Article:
FIFA's new frontiers
ZURICH -- FIFA made it as clear as the glass walls that comprise its headquarters. It's out with established soccer nations and bidders that can make the most money and in with developing nations in far corners of the globe.
How else to explain future debutants Russia and Qatar being picked as respective World Cup hosts in 2018 and 2022, upsetting the likes of England, the U.S. and a joint bid from Spain and Portugal? When Qatar's bid team said on the eve of the vote that FIFA had a "fantastic opportunity to expand the frontiers of the World Cup," soccer's most powerful men obviously agreed.
This comes on the trail of South Africa's successful staging of the World Cup. More than a few eyebrows were raised when the African nation was awarded the tournament, a first for the continent. And despite early concerns that South Africa would not be ready in time for the tournament, it handled the event with aplomb. Crime was controlled, and FIFA president Sepp Blatter told reporters that South Africa was a "good financial decision," when some had initially forecast a loss. The sport was brought to townships that had never seen a game on television before.
So how could FIFA possibly top this double-whammy surprise? Although the organization doesn't allow a federation to host the World Cup in consecutive cycles, Blatter & Co. could amend that rule to award 2026 to the next big outpost, China, which has never hosted the event.
"FIFA are now moving forward in saying, 'You have to deliver football to the world, not just to the [traditional] European nations, not just to the South Americans, not just to the big boys,'" John Barnes, a part of England's failed 2018 bid, told reporters Thursday, looking surprisingly upbeat. "Football belongs to the world of football."
Russia does indeed possess a massive economy, but FIFA lamented its vast size and poor transportation links in an evaluation report last month. Parts of Russia are downright desolate, as its own team acknowledged. FIFA, then, must have seen an opportunity to bring its traveling circus to town in the hopes of fixing that.
Could it be that the sport's governing body really wants to improve welfare? Should we view the World Cup as a vehicle for developing football first, instead of the tournament being a primarily a celebration of the sport? Cynics will remain.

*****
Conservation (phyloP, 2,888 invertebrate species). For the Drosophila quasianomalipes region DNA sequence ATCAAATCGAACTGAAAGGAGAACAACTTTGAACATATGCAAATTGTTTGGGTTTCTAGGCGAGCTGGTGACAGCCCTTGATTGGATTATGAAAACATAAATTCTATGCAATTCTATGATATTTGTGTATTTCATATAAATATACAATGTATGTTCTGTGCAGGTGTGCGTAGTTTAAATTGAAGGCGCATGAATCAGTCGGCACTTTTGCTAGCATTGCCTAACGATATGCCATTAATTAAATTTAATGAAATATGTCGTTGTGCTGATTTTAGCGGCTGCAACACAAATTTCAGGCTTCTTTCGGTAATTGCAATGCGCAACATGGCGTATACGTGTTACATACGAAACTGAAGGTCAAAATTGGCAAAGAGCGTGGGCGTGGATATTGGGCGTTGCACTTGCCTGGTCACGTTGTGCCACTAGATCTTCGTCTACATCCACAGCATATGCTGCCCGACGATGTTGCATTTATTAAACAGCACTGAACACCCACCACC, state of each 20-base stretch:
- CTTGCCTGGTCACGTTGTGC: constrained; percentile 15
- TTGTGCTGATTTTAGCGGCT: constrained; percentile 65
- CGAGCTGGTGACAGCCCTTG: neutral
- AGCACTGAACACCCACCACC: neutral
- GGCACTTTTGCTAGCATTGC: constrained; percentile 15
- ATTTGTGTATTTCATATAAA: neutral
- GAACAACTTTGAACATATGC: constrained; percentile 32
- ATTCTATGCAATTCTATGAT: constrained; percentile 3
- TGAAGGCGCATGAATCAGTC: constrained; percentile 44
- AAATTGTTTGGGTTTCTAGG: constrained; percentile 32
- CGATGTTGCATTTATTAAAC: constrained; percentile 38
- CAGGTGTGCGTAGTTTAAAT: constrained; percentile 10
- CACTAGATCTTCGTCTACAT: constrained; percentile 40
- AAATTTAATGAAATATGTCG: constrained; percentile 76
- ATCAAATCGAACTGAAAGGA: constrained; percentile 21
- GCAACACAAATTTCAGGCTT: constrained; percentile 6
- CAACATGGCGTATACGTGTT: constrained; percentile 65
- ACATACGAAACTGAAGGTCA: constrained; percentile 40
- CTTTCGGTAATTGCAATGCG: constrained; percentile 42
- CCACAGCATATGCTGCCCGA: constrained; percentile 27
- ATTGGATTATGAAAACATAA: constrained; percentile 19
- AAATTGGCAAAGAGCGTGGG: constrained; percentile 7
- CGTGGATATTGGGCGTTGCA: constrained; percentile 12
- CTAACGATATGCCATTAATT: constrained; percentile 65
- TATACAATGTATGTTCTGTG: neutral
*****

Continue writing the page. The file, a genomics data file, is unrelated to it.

Qatar will go down as likely the smallest nation ever to host the tournament. Its population is roughly 1.4 million, around the size of Connecticut. Unless it bought a neighbor -- is that out of the question? -- things are set to get pretty claustrophobic in 2022.
What about the summer heat, you ask? FIFA overlooked the scorching temperatures in June and July, clearly wanting to bring the World Cup to the Middle East, a region troubled for so long. Zinedine Zidane, one of the best soccer players of all time, had to be thrilled. "Zizou" heavily backed the Qatari bid.
"Our leaders have done an excellent job to demonstrate that football is not just run on the pitch," former U.S. coach Bora Milutinovic, part of Qatar's presentation team Wednesday, told SNTV. "People of the Middle East have suffered so much, and this will be encouraging not only for football but for world peace."
Plenty is still to be done. Qatar, as discussed so often before, needs to build nine stadiums, which are supposed to use advanced cooling technologies to counter the heat. The 2022 Cup will resemble an Olympic village rather than have sites strategically scattered across a bigger country, which will be the case in Russia. The country must build 13 of 16 stadiums in a shorter timeframe. It has the cash. It's just a matter of getting down to business.
Guus Hiddink, the embodiment of world football given his coaching ties in Russia, Australia, England, Japan, the Netherlands, Spain and Turkey, said the Russians would come through in style. Hiddink led Russia to Euro 2008.
"We talked a lot about the development of football when I was there, youth players," Hiddink, officially in Zurich as part of the Netherlands and Belgium 2018 bid, told reporters. "On the other hand, with infrastructure, there are stadiums there. Luzhniki Stadium [in Moscow] must be renovated, and there aren't many modern stadiums. But now, once they have the obligation, I know the Russian soul a bit -- and I like it a lot. They feel obliged to work, and they'll now go to work."
London-based writer Ravi Ubha covers soccer and tennis for ESPN.com.